2010: will 2009’s frugality stay?

This weekend, I listened to an NPR interview with managing editor of Real Simple magazine, Kristin Van Ogtrop.  It was about saving money, cutting back on your household budget and saving up to $5,000 a year (the full article is here).  Did you know that the average household in the US spends $4,000/year on groceries?  I wish….but I digress.

What struck me came at the very end of the interview.  Marketplace’s Tess Vigland started the wrap up, asking,”…frugality was really sexy in 2009. But I wonder, if things get better, this year, do you think that’s going to linger, is it going to become kind of old news?”

Ms. Van Ogtrop’s response?  I’ll summarize:    For many people, it’s been kind of an interesting reset moment.  They look at their spending and they look at the way they live and they’ve kind of been given this cultural permission to cut back, and it’s been sort of liberating.

So here I sit wondering what this observation says about us, Americans, as individuals and as a nation.  The rational, measured, economic being in me prickles and feels all mean, thinking to myself, well that’s ridiculous.  People really got into financial trouble because they weren’t able to resist the cultural pressure to spend more than they could afford?

But as is usually the case, a little self reflection is always helpful.   I’m reminded of the several articles this year I’ve come across talking about social contagion.  The bottom-line conclusion from these studies shows that health and social behavior is directly correlated to your social group.  If your friends smoke, you’re more likely to.  If your friends are overweight, you’re more likely to be.  At first, I thought this was counter intuitive.  How can my friend’s eating habits make me fat?  But I’ve seen it in myself in other ways.  It usually starts with small things.  When my friends are willing to pay $3.oo for a cup of coffee, it starts to seem normal to me.  Then it works its way toward larger things.  I know I should be perfectly happy with the New England colonial I live in, but as my friends around me expand and remodel, discontentment with my own situation sets in and I have to actively remind myself that we’re doing just fine.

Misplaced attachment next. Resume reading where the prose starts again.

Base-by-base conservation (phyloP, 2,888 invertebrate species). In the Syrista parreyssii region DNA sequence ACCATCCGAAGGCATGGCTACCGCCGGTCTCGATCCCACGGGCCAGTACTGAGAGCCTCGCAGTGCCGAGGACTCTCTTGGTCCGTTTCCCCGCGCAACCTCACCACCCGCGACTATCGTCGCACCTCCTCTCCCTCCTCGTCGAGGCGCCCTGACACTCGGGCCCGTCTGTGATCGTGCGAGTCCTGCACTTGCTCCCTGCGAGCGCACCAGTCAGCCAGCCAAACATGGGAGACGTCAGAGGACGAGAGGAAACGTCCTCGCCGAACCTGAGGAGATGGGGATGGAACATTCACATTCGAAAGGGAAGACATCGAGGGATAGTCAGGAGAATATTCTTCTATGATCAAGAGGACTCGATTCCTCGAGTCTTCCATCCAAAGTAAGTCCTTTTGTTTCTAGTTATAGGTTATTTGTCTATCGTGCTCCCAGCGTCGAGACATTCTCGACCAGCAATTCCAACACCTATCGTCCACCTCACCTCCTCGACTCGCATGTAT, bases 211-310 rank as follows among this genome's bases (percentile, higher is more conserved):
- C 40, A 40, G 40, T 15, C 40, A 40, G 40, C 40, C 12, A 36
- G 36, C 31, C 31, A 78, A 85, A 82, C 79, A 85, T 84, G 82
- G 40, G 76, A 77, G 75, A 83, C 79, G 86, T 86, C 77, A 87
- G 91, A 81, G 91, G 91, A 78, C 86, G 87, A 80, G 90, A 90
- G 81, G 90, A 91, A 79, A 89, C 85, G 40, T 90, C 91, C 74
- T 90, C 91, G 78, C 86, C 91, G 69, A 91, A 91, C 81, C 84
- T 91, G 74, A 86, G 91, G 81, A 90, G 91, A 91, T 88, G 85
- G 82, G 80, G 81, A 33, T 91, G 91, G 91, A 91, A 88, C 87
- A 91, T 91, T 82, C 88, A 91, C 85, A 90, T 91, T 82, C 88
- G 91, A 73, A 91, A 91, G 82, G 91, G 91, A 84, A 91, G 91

The thing about social contagion is that it seems to work more strongly in a negative direction.  It’s so much more fun to spend a little more than you might have because the people around you are doing it.  In the positive direction, relying on social pressure can work with things like dieting with a friend or signing up for a gym; but we all know that these things are much harder to keep up.

Sadly, with wealth, it doesn’t work quite the same way.  If your friends are wealthy, it doesn’t seem to make you wealthy, it just makes you wish you were, and perhaps makes you spend money as if you are.  To think of the economic boom and then collapse in terms of social contagion, those around us who were genuinely successful spooled the market up to make it seem as if we should all be joining the party, even if we couldn’t really afford the champagne.

If the outcome of the recession leads to “giving us cultural permission to cut back” as a nation, that to me is a good thing.  It makes the whole concept of living more environmentally consciously  as a nation a much more realistic prospect.   It means our economy might finally start to move in a more sustainable direction in terms of consumption and ultimately greener living.  With the cultural permission to cut back, people can more happily return to the ways of their grandparents (see HuffPost).  “Cutting back” usually means getting back to basics, reducing consumption, reusing things and recycling what’s left over.  Wait a minute…reduce, reuse, recycle….that’s pretty catchy.  I wonder if I can use that?

As with dieting and exercise, cutting back is harder than cutting loose.  Time will tell if the cultural norm has really shifted in terms of consumerism and consumption.  It feels as though we’re still in the hangover stage.  The question is whether as we sober up, we’ll listen to ourselves and cut back permanently or get right back out there and party hard when given the chance.

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**Hours after my original post, I also came across this in the NYTimes : In Recession, Americans Doing More, Buying Less.  The question is, will people change their behavior permanently??

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